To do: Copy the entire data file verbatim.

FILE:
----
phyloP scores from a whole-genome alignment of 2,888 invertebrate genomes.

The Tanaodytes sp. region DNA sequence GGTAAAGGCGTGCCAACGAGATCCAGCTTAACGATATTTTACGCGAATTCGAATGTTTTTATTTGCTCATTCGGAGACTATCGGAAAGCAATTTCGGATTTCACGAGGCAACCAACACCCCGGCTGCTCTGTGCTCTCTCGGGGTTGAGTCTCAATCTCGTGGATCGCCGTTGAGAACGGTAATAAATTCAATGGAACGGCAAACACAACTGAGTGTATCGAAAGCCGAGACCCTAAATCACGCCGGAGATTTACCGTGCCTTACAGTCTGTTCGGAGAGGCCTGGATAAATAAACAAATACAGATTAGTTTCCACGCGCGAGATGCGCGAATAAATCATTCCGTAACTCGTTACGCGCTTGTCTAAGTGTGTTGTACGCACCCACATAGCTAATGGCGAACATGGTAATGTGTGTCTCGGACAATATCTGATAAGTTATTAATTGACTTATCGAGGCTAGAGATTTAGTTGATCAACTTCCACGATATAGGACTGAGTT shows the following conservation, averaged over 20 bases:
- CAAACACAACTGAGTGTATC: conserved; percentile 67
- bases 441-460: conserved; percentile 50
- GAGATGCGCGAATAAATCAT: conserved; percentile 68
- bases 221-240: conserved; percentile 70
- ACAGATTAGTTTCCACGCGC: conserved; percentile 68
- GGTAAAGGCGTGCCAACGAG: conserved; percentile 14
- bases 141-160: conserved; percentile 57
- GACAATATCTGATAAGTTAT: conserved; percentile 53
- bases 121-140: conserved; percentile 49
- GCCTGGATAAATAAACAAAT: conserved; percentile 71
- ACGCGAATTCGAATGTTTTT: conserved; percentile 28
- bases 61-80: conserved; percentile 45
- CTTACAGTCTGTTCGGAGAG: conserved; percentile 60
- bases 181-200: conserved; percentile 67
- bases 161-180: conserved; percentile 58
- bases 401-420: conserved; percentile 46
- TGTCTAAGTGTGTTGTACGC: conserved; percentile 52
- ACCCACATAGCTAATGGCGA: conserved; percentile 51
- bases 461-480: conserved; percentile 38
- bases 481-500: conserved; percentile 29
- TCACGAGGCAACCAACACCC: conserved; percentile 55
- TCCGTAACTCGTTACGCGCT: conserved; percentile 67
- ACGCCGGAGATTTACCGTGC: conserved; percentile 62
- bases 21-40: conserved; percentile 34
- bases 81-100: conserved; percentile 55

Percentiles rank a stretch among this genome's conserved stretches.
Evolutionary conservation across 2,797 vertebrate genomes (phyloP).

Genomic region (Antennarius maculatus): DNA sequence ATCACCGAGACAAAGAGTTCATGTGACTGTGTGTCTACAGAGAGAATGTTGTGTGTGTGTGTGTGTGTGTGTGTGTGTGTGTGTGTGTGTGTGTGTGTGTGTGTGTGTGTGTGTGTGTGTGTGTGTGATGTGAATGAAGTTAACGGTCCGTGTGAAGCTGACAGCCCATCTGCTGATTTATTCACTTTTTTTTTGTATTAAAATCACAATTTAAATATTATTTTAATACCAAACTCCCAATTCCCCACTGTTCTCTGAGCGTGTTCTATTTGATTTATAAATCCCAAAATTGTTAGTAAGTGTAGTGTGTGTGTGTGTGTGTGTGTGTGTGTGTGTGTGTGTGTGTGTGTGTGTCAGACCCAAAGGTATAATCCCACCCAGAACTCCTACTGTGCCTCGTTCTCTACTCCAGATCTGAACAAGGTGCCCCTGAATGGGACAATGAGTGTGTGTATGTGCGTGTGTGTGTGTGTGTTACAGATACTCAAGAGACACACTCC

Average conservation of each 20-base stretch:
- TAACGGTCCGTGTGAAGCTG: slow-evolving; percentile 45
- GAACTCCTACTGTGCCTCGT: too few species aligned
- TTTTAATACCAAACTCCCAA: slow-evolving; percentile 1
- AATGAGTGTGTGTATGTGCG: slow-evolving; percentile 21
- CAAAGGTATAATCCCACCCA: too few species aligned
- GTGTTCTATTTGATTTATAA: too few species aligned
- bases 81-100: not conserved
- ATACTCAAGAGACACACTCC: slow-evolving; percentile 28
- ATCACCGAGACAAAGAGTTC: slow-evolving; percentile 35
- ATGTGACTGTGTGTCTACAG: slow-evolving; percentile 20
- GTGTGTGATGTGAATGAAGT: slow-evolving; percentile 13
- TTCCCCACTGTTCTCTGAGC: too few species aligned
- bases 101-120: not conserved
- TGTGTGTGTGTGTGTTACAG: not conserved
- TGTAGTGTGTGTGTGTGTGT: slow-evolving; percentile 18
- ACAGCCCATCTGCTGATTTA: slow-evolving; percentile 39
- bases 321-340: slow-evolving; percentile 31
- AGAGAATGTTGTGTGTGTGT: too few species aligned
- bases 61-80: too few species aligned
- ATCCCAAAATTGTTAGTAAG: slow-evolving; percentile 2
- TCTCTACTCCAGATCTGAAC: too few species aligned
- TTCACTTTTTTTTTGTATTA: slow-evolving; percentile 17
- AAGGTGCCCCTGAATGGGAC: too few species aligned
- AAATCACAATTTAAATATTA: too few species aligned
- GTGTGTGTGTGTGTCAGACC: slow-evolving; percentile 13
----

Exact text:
phyloP scores from a whole-genome alignment of 2,888 invertebrate genomes.

The Tanaodytes sp. region DNA sequence GGTAAAGGCGTGCCAACGAGATCCAGCTTAACGATATTTTACGCGAATTCGAATGTTTTTATTTGCTCATTCGGAGACTATCGGAAAGCAATTTCGGATTTCACGAGGCAACCAACACCCCGGCTGCTCTGTGCTCTCTCGGGGTTGAGTCTCAATCTCGTGGATCGCCGTTGAGAACGGTAATAAATTCAATGGAACGGCAAACACAACTGAGTGTATCGAAAGCCGAGACCCTAAATCACGCCGGAGATTTACCGTGCCTTACAGTCTGTTCGGAGAGGCCTGGATAAATAAACAAATACAGATTAGTTTCCACGCGCGAGATGCGCGAATAAATCATTCCGTAACTCGTTACGCGCTTGTCTAAGTGTGTTGTACGCACCCACATAGCTAATGGCGAACATGGTAATGTGTGTCTCGGACAATATCTGATAAGTTATTAATTGACTTATCGAGGCTAGAGATTTAGTTGATCAACTTCCACGATATAGGACTGAGTT shows the following conservation, averaged over 20 bases:
- CAAACACAACTGAGTGTATC: conserved; percentile 67
- bases 441-460: conserved; percentile 50
- GAGATGCGCGAATAAATCAT: conserved; percentile 68
- bases 221-240: conserved; percentile 70
- ACAGATTAGTTTCCACGCGC: conserved; percentile 68
- GGTAAAGGCGTGCCAACGAG: conserved; percentile 14
- bases 141-160: conserved; percentile 57
- GACAATATCTGATAAGTTAT: conserved; percentile 53
- bases 121-140: conserved; percentile 49
- GCCTGGATAAATAAACAAAT: conserved; percentile 71
- ACGCGAATTCGAATGTTTTT: conserved; percentile 28
- bases 61-80: conserved; percentile 45
- CTTACAGTCTGTTCGGAGAG: conserved; percentile 60
- bases 181-200: conserved; percentile 67
- bases 161-180: conserved; percentile 58
- bases 401-420: conserved; percentile 46
- TGTCTAAGTGTGTTGTACGC: conserved; percentile 52
- ACCCACATAGCTAATGGCGA: conserved; percentile 51
- bases 461-480: conserved; percentile 38
- bases 481-500: conserved; percentile 29
- TCACGAGGCAACCAACACCC: conserved; percentile 55
- TCCGTAACTCGTTACGCGCT: conserved; percentile 67
- ACGCCGGAGATTTACCGTGC: conserved; percentile 62
- bases 21-40: conserved; percentile 34
- bases 81-100: conserved; percentile 55

Percentiles rank a stretch among this genome's conserved stretches.
Evolutionary conservation across 2,797 vertebrate genomes (phyloP).

Genomic region (Antennarius maculatus): DNA sequence ATCACCGAGACAAAGAGTTCATGTGACTGTGTGTCTACAGAGAGAATGTTGTGTGTGTGTGTGTGTGTGTGTGTGTGTGTGTGTGTGTGTGTGTGTGTGTGTGTGTGTGTGTGTGTGTGTGTGTGTGATGTGAATGAAGTTAACGGTCCGTGTGAAGCTGACAGCCCATCTGCTGATTTATTCACTTTTTTTTTGTATTAAAATCACAATTTAAATATTATTTTAATACCAAACTCCCAATTCCCCACTGTTCTCTGAGCGTGTTCTATTTGATTTATAAATCCCAAAATTGTTAGTAAGTGTAGTGTGTGTGTGTGTGTGTGTGTGTGTGTGTGTGTGTGTGTGTGTGTGTGTCAGACCCAAAGGTATAATCCCACCCAGAACTCCTACTGTGCCTCGTTCTCTACTCCAGATCTGAACAAGGTGCCCCTGAATGGGACAATGAGTGTGTGTATGTGCGTGTGTGTGTGTGTGTTACAGATACTCAAGAGACACACTCC

Average conservation of each 20-base stretch:
- TAACGGTCCGTGTGAAGCTG: slow-evolving; percentile 45
- GAACTCCTACTGTGCCTCGT: too few species aligned
- TTTTAATACCAAACTCCCAA: slow-evolving; percentile 1
- AATGAGTGTGTGTATGTGCG: slow-evolving; percentile 21
- CAAAGGTATAATCCCACCCA: too few species aligned
- GTGTTCTATTTGATTTATAA: too few species aligned
- bases 81-100: not conserved
- ATACTCAAGAGACACACTCC: slow-evolving; percentile 28
- ATCACCGAGACAAAGAGTTC: slow-evolving; percentile 35
- ATGTGACTGTGTGTCTACAG: slow-evolving; percentile 20
- GTGTGTGATGTGAATGAAGT: slow-evolving; percentile 13
- TTCCCCACTGTTCTCTGAGC: too few species aligned
- bases 101-120: not conserved
- TGTGTGTGTGTGTGTTACAG: not conserved
- TGTAGTGTGTGTGTGTGTGT: slow-evolving; percentile 18
- ACAGCCCATCTGCTGATTTA: slow-evolving; percentile 39
- bases 321-340: slow-evolving; percentile 31
- AGAGAATGTTGTGTGTGTGT: too few species aligned
- bases 61-80: too few species aligned
- ATCCCAAAATTGTTAGTAAG: slow-evolving; percentile 2
- TCTCTACTCCAGATCTGAAC: too few species aligned
- TTCACTTTTTTTTTGTATTA: slow-evolving; percentile 17
- AAGGTGCCCCTGAATGGGAC: too few species aligned
- AAATCACAATTTAAATATTA: too few species aligned
- GTGTGTGTGTGTGTCAGACC: slow-evolving; percentile 13